Two classes are never alike at Oxford Academy, a boarding school for young men ages 13-20. Oxford’s one-to-one classes allow students to work in partnership with their teachers to build a course that’s not only right for their learning profile, but also incorporates their personal interests and hands-on activities.
In an Applied Mathematics course, one student developed a project to bring the textbook material to life: building two chairs. He developed a budget for materials, created a plan of action to accomplish the project, and utilized his math concepts from the classroom to ensure that the furniture was not only beautiful, but fully functional.
Hands-on learning is also showcased in the school’s annual Maple Sugaring project, a long-term unit that involves almost all the science disciplines (see a video of students in action). Students taking Environmental Science track the health of the sugar bush, while those in Chemistry measure the sugar content of sap. After several weeks of studying the trees, collecting sap, and boiling it down, they’re rewarded with a delicious end result.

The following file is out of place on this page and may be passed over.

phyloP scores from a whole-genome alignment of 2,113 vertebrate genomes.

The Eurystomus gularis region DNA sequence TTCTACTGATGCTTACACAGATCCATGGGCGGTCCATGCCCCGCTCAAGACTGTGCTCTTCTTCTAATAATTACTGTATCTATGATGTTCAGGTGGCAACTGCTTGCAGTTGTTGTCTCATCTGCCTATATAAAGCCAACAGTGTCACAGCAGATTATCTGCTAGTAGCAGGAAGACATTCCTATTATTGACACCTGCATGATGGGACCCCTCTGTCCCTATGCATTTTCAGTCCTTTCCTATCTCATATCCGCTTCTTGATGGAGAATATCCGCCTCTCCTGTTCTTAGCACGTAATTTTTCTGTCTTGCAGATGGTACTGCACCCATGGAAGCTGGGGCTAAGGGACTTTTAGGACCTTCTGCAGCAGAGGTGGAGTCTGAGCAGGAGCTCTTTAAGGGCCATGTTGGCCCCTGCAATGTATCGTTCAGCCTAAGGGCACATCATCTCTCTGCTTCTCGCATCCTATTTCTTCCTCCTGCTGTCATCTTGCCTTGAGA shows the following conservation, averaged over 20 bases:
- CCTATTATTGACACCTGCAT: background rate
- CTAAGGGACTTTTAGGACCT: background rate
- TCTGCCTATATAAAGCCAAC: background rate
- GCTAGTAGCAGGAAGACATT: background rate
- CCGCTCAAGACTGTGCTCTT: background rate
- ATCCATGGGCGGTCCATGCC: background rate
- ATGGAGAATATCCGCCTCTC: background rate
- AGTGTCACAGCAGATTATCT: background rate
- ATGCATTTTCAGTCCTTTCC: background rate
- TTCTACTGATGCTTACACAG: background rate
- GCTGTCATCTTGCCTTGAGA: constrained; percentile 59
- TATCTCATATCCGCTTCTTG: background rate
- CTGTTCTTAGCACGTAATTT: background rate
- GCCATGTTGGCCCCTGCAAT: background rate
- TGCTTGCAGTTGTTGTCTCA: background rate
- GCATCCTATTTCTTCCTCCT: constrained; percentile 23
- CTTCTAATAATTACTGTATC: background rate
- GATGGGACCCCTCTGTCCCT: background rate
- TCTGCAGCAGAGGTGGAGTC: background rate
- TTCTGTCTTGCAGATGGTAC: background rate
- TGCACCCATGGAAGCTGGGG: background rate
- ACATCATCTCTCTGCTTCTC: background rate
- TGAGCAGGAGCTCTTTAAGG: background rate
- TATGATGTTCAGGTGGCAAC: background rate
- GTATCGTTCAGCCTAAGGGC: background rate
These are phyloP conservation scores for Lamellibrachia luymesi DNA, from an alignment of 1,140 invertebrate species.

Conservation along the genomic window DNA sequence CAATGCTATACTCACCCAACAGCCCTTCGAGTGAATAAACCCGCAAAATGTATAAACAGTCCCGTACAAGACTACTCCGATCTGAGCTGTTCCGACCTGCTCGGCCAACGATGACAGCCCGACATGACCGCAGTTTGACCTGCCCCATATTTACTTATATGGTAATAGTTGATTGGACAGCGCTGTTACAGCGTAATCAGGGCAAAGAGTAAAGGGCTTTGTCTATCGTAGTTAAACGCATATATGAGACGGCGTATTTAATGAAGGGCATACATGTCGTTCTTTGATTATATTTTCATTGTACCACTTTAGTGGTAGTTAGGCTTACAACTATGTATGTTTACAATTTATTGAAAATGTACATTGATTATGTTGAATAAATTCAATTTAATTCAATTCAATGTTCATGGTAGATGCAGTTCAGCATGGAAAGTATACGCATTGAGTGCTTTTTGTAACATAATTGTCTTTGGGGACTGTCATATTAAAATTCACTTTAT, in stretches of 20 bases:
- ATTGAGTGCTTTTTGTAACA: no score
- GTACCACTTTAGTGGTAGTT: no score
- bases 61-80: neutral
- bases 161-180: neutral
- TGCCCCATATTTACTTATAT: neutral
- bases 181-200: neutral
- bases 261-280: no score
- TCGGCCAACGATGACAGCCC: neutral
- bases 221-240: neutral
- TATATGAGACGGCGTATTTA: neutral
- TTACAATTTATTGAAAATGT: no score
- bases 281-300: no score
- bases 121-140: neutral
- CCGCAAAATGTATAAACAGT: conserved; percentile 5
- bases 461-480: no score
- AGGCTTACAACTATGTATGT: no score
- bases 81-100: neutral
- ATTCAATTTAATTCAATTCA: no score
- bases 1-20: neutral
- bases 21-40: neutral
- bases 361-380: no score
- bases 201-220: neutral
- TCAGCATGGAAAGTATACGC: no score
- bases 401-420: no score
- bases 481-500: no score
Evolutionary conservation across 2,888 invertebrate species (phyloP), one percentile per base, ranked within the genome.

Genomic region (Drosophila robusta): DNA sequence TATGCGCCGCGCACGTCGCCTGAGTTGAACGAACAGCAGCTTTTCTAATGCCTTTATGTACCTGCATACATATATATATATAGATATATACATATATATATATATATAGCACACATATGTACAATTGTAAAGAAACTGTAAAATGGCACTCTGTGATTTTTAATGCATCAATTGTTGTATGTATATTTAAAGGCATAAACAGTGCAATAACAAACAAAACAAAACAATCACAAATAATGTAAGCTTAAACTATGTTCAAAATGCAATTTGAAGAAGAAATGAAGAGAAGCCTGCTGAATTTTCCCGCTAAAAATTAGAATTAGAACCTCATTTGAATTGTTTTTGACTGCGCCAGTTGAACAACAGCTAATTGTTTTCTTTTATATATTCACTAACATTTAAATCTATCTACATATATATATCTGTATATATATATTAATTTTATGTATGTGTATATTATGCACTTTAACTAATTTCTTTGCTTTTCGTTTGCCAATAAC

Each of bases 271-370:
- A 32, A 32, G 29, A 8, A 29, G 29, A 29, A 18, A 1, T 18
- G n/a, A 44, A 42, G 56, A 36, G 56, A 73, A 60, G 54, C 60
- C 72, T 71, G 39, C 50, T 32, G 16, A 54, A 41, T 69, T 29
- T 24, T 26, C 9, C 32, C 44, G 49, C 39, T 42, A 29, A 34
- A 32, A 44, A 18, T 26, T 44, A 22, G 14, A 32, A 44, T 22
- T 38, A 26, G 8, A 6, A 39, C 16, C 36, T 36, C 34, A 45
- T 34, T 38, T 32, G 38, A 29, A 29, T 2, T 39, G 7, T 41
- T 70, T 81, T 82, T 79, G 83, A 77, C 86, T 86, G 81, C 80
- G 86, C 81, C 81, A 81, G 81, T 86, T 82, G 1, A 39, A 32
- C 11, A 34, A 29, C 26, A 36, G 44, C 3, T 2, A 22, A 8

Visual learners don’t need to take an art class to explore their artistic side: they can work with Oxford’s art teacher to express their understanding through painting, sculpture, photography, and more. One student reading Moby Dick for English class chose to create a papier-mâché interpretation, as opposed to a typical essay.
“Our model of personalized learning not only connects the subject matter to a student’s interests and talents,” says Dean of Studies Marti White, “but also spurs motivation, making for a richer, deeper educational experience.”